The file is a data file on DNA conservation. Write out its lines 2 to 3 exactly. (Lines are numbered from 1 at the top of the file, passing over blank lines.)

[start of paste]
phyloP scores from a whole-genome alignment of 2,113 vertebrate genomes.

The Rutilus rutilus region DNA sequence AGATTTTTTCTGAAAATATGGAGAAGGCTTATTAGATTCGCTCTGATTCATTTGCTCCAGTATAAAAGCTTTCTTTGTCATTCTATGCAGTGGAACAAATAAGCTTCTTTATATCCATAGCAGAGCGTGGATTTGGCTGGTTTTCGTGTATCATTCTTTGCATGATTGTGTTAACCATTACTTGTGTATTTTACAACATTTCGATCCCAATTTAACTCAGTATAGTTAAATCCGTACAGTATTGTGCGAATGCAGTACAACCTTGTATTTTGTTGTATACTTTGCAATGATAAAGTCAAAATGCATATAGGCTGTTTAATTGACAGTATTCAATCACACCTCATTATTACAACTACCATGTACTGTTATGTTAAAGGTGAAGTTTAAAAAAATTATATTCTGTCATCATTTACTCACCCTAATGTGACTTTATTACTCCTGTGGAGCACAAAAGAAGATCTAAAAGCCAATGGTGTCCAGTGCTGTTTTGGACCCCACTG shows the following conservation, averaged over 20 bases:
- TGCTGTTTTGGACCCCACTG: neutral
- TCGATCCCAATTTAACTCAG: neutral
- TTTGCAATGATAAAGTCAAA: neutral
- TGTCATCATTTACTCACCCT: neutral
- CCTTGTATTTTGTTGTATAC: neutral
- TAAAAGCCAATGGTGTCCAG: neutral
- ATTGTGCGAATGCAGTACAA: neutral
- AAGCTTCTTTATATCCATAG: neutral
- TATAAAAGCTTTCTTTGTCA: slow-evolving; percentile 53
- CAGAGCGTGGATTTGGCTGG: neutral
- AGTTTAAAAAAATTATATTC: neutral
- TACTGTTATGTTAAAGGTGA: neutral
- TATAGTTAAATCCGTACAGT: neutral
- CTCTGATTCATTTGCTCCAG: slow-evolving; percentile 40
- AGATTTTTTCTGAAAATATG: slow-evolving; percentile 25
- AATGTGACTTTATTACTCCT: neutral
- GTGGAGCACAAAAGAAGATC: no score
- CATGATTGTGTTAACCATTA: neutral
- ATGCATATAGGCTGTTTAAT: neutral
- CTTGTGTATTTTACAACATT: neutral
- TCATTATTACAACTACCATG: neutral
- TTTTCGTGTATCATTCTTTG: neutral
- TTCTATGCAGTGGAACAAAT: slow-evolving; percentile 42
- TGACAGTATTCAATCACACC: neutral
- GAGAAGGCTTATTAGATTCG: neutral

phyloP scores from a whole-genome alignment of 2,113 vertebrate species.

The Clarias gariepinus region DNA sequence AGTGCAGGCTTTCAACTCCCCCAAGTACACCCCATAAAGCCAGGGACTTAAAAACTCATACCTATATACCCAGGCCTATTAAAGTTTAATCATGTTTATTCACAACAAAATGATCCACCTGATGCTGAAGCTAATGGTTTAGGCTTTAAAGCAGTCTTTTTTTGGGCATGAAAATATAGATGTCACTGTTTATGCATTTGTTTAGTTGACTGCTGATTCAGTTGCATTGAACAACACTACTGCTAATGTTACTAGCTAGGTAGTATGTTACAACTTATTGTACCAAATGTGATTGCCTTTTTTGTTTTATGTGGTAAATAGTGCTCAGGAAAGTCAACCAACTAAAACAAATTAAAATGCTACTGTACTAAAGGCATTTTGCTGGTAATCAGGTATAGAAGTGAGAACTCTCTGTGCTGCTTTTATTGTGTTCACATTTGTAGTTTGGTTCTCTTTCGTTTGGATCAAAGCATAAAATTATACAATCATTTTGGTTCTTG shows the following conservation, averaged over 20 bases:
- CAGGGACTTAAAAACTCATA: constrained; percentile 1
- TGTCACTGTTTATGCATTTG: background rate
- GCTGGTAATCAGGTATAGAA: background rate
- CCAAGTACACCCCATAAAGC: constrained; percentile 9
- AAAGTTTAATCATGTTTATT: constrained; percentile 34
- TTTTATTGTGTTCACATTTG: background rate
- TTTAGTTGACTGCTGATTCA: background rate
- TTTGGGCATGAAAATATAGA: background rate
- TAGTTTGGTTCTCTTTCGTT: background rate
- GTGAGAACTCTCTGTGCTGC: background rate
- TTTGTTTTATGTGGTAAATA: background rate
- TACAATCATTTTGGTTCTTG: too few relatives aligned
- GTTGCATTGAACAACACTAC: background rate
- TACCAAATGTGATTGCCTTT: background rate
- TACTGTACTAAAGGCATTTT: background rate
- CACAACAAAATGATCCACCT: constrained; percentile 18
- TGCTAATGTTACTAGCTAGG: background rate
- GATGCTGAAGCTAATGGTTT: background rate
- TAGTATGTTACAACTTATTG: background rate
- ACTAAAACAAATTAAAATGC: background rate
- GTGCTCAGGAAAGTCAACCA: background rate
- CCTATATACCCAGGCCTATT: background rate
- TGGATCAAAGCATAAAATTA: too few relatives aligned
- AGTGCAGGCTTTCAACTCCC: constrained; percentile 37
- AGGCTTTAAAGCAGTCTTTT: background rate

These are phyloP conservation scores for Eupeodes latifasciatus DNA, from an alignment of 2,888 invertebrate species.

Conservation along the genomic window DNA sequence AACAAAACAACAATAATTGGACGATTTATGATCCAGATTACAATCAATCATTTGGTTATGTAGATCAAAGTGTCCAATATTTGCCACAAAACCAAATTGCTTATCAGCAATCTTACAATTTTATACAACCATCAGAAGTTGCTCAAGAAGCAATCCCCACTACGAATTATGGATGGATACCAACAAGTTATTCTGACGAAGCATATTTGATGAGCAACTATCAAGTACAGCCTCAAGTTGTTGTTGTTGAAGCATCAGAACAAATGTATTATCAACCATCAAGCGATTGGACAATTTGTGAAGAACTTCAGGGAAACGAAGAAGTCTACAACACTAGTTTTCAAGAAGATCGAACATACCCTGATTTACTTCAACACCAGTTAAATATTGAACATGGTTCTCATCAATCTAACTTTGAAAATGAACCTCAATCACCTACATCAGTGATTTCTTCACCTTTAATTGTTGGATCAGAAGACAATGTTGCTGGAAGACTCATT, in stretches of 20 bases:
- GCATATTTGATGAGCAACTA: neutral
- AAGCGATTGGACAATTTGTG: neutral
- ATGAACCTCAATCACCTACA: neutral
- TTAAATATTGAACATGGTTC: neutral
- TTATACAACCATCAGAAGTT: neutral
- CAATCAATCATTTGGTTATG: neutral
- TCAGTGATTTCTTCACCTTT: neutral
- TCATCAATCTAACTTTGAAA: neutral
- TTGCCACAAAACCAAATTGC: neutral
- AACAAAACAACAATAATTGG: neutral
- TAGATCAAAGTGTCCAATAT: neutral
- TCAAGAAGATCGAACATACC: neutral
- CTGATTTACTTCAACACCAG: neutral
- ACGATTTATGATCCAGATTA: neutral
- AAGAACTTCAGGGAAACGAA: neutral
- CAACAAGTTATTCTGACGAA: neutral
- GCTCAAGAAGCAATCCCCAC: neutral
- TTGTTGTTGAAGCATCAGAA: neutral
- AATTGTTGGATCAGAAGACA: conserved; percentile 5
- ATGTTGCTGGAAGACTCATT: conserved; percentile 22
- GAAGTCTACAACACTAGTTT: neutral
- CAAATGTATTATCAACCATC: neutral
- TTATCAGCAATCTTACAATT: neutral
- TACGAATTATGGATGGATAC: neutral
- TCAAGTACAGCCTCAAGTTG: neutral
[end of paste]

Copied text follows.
The Rutilus rutilus region DNA sequence AGATTTTTTCTGAAAATATGGAGAAGGCTTATTAGATTCGCTCTGATTCATTTGCTCCAGTATAAAAGCTTTCTTTGTCATTCTATGCAGTGGAACAAATAAGCTTCTTTATATCCATAGCAGAGCGTGGATTTGGCTGGTTTTCGTGTATCATTCTTTGCATGATTGTGTTAACCATTACTTGTGTATTTTACAACATTTCGATCCCAATTTAACTCAGTATAGTTAAATCCGTACAGTATTGTGCGAATGCAGTACAACCTTGTATTTTGTTGTATACTTTGCAATGATAAAGTCAAAATGCATATAGGCTGTTTAATTGACAGTATTCAATCACACCTCATTATTACAACTACCATGTACTGTTATGTTAAAGGTGAAGTTTAAAAAAATTATATTCTGTCATCATTTACTCACCCTAATGTGACTTTATTACTCCTGTGGAGCACAAAAGAAGATCTAAAAGCCAATGGTGTCCAGTGCTGTTTTGGACCCCACTG shows the following conservation, averaged over 20 bases:
- TGCTGTTTTGGACCCCACTG: neutral